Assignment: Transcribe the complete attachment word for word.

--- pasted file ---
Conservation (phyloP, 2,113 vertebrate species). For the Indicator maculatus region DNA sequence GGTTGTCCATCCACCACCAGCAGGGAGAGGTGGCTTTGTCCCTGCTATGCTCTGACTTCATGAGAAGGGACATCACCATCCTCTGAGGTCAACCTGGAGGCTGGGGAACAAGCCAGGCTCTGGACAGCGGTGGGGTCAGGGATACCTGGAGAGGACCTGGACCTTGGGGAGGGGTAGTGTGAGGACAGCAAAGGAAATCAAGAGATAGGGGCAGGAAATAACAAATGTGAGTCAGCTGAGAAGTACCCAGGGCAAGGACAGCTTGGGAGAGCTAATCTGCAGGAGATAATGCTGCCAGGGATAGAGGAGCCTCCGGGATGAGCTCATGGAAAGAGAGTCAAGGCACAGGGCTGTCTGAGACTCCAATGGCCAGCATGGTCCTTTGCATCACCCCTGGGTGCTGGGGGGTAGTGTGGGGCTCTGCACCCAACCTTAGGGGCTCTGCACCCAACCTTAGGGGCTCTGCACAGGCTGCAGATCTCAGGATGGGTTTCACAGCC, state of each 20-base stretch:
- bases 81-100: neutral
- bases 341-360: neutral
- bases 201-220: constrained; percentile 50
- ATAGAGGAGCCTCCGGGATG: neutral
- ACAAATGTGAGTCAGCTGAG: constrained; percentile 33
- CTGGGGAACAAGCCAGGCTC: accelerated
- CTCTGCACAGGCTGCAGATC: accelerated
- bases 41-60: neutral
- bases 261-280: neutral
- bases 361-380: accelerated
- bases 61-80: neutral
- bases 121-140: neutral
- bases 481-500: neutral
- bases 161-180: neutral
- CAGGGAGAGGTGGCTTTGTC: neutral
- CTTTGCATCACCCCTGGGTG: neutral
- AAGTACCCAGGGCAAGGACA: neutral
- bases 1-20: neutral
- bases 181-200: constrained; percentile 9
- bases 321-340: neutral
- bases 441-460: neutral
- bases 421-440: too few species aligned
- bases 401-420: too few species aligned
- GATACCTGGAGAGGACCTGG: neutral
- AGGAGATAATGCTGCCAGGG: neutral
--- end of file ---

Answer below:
Conservation (phyloP, 2,113 vertebrate species). For the Indicator maculatus region DNA sequence GGTTGTCCATCCACCACCAGCAGGGAGAGGTGGCTTTGTCCCTGCTATGCTCTGACTTCATGAGAAGGGACATCACCATCCTCTGAGGTCAACCTGGAGGCTGGGGAACAAGCCAGGCTCTGGACAGCGGTGGGGTCAGGGATACCTGGAGAGGACCTGGACCTTGGGGAGGGGTAGTGTGAGGACAGCAAAGGAAATCAAGAGATAGGGGCAGGAAATAACAAATGTGAGTCAGCTGAGAAGTACCCAGGGCAAGGACAGCTTGGGAGAGCTAATCTGCAGGAGATAATGCTGCCAGGGATAGAGGAGCCTCCGGGATGAGCTCATGGAAAGAGAGTCAAGGCACAGGGCTGTCTGAGACTCCAATGGCCAGCATGGTCCTTTGCATCACCCCTGGGTGCTGGGGGGTAGTGTGGGGCTCTGCACCCAACCTTAGGGGCTCTGCACCCAACCTTAGGGGCTCTGCACAGGCTGCAGATCTCAGGATGGGTTTCACAGCC, state of each 20-base stretch:
- bases 81-100: neutral
- bases 341-360: neutral
- bases 201-220: constrained; percentile 50
- ATAGAGGAGCCTCCGGGATG: neutral
- ACAAATGTGAGTCAGCTGAG: constrained; percentile 33
- CTGGGGAACAAGCCAGGCTC: accelerated
- CTCTGCACAGGCTGCAGATC: accelerated
- bases 41-60: neutral
- bases 261-280: neutral
- bases 361-380: accelerated
- bases 61-80: neutral
- bases 121-140: neutral
- bases 481-500: neutral
- bases 161-180: neutral
- CAGGGAGAGGTGGCTTTGTC: neutral
- CTTTGCATCACCCCTGGGTG: neutral
- AAGTACCCAGGGCAAGGACA: neutral
- bases 1-20: neutral
- bases 181-200: constrained; percentile 9
- bases 321-340: neutral
- bases 441-460: neutral
- bases 421-440: too few species aligned
- bases 401-420: too few species aligned
- GATACCTGGAGAGGACCTGG: neutral
- AGGAGATAATGCTGCCAGGG: neutral